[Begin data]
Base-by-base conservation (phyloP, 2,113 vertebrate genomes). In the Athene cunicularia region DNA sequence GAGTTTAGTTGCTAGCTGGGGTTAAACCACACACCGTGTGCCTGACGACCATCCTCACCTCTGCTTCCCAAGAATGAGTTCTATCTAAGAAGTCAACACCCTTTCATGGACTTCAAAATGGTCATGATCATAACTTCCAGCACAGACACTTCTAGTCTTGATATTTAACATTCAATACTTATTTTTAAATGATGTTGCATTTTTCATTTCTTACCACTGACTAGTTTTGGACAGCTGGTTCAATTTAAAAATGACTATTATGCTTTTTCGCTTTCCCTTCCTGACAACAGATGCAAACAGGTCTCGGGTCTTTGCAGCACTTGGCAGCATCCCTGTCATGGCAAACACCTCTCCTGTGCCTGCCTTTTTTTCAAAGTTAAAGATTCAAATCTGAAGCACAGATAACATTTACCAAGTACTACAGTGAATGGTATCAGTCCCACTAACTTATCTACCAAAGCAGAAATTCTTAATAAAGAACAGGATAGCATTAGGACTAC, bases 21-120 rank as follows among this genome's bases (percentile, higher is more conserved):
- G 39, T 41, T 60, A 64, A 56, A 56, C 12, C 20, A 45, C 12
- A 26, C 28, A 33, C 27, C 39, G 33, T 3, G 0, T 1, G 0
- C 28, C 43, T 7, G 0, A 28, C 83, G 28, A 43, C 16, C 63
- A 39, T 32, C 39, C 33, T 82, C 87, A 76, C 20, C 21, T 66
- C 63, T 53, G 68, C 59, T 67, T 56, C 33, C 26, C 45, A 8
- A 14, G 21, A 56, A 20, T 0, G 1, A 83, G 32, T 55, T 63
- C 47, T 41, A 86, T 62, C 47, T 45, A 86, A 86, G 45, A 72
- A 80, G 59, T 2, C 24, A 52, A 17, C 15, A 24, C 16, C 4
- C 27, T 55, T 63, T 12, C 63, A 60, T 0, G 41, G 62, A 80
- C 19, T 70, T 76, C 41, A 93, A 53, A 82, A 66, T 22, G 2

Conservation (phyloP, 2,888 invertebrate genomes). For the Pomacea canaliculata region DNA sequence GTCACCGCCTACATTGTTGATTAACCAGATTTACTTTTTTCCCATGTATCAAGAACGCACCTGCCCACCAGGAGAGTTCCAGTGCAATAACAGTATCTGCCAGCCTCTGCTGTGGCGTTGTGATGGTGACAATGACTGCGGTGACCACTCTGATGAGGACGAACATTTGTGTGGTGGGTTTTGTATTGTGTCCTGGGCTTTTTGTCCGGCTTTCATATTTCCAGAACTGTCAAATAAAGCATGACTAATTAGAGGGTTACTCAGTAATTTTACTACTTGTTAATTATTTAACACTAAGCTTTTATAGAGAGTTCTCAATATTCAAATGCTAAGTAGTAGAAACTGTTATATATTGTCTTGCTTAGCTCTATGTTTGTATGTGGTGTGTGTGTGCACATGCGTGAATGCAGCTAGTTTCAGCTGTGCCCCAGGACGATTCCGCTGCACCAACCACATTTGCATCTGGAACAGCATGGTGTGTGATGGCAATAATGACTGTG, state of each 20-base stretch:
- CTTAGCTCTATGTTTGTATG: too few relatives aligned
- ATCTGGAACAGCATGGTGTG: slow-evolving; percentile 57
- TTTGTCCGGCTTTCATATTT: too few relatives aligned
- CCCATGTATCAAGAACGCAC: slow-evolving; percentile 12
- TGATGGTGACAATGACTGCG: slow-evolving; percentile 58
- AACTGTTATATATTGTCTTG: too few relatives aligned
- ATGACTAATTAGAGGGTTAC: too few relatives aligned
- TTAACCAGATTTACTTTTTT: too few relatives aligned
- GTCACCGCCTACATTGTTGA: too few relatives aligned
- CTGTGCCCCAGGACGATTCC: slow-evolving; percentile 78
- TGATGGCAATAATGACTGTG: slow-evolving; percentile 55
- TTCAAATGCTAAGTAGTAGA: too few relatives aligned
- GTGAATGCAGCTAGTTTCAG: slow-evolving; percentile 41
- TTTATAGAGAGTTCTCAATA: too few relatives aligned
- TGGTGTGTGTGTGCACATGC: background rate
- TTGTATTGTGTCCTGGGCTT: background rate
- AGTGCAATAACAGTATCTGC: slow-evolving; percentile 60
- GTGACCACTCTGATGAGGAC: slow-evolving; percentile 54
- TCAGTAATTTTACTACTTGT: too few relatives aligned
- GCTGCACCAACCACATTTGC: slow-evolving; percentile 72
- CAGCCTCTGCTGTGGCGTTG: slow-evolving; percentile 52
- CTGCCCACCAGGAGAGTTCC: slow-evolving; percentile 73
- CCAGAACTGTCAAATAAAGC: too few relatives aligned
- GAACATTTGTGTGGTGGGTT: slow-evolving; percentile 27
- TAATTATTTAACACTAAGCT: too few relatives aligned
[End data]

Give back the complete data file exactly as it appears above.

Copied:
Base-by-base conservation (phyloP, 2,113 vertebrate genomes). In the Athene cunicularia region DNA sequence GAGTTTAGTTGCTAGCTGGGGTTAAACCACACACCGTGTGCCTGACGACCATCCTCACCTCTGCTTCCCAAGAATGAGTTCTATCTAAGAAGTCAACACCCTTTCATGGACTTCAAAATGGTCATGATCATAACTTCCAGCACAGACACTTCTAGTCTTGATATTTAACATTCAATACTTATTTTTAAATGATGTTGCATTTTTCATTTCTTACCACTGACTAGTTTTGGACAGCTGGTTCAATTTAAAAATGACTATTATGCTTTTTCGCTTTCCCTTCCTGACAACAGATGCAAACAGGTCTCGGGTCTTTGCAGCACTTGGCAGCATCCCTGTCATGGCAAACACCTCTCCTGTGCCTGCCTTTTTTTCAAAGTTAAAGATTCAAATCTGAAGCACAGATAACATTTACCAAGTACTACAGTGAATGGTATCAGTCCCACTAACTTATCTACCAAAGCAGAAATTCTTAATAAAGAACAGGATAGCATTAGGACTAC, bases 21-120 rank as follows among this genome's bases (percentile, higher is more conserved):
- G 39, T 41, T 60, A 64, A 56, A 56, C 12, C 20, A 45, C 12
- A 26, C 28, A 33, C 27, C 39, G 33, T 3, G 0, T 1, G 0
- C 28, C 43, T 7, G 0, A 28, C 83, G 28, A 43, C 16, C 63
- A 39, T 32, C 39, C 33, T 82, C 87, A 76, C 20, C 21, T 66
- C 63, T 53, G 68, C 59, T 67, T 56, C 33, C 26, C 45, A 8
- A 14, G 21, A 56, A 20, T 0, G 1, A 83, G 32, T 55, T 63
- C 47, T 41, A 86, T 62, C 47, T 45, A 86, A 86, G 45, A 72
- A 80, G 59, T 2, C 24, A 52, A 17, C 15, A 24, C 16, C 4
- C 27, T 55, T 63, T 12, C 63, A 60, T 0, G 41, G 62, A 80
- C 19, T 70, T 76, C 41, A 93, A 53, A 82, A 66, T 22, G 2

Conservation (phyloP, 2,888 invertebrate genomes). For the Pomacea canaliculata region DNA sequence GTCACCGCCTACATTGTTGATTAACCAGATTTACTTTTTTCCCATGTATCAAGAACGCACCTGCCCACCAGGAGAGTTCCAGTGCAATAACAGTATCTGCCAGCCTCTGCTGTGGCGTTGTGATGGTGACAATGACTGCGGTGACCACTCTGATGAGGACGAACATTTGTGTGGTGGGTTTTGTATTGTGTCCTGGGCTTTTTGTCCGGCTTTCATATTTCCAGAACTGTCAAATAAAGCATGACTAATTAGAGGGTTACTCAGTAATTTTACTACTTGTTAATTATTTAACACTAAGCTTTTATAGAGAGTTCTCAATATTCAAATGCTAAGTAGTAGAAACTGTTATATATTGTCTTGCTTAGCTCTATGTTTGTATGTGGTGTGTGTGTGCACATGCGTGAATGCAGCTAGTTTCAGCTGTGCCCCAGGACGATTCCGCTGCACCAACCACATTTGCATCTGGAACAGCATGGTGTGTGATGGCAATAATGACTGTG, state of each 20-base stretch:
- CTTAGCTCTATGTTTGTATG: too few relatives aligned
- ATCTGGAACAGCATGGTGTG: slow-evolving; percentile 57
- TTTGTCCGGCTTTCATATTT: too few relatives aligned
- CCCATGTATCAAGAACGCAC: slow-evolving; percentile 12
- TGATGGTGACAATGACTGCG: slow-evolving; percentile 58
- AACTGTTATATATTGTCTTG: too few relatives aligned
- ATGACTAATTAGAGGGTTAC: too few relatives aligned
- TTAACCAGATTTACTTTTTT: too few relatives aligned
- GTCACCGCCTACATTGTTGA: too few relatives aligned
- CTGTGCCCCAGGACGATTCC: slow-evolving; percentile 78
- TGATGGCAATAATGACTGTG: slow-evolving; percentile 55
- TTCAAATGCTAAGTAGTAGA: too few relatives aligned
- GTGAATGCAGCTAGTTTCAG: slow-evolving; percentile 41
- TTTATAGAGAGTTCTCAATA: too few relatives aligned
- TGGTGTGTGTGTGCACATGC: background rate
- TTGTATTGTGTCCTGGGCTT: background rate
- AGTGCAATAACAGTATCTGC: slow-evolving; percentile 60
- GTGACCACTCTGATGAGGAC: slow-evolving; percentile 54
- TCAGTAATTTTACTACTTGT: too few relatives aligned
- GCTGCACCAACCACATTTGC: slow-evolving; percentile 72
- CAGCCTCTGCTGTGGCGTTG: slow-evolving; percentile 52
- CTGCCCACCAGGAGAGTTCC: slow-evolving; percentile 73
- CCAGAACTGTCAAATAAAGC: too few relatives aligned
- GAACATTTGTGTGGTGGGTT: slow-evolving; percentile 27
- TAATTATTTAACACTAAGCT: too few relatives aligned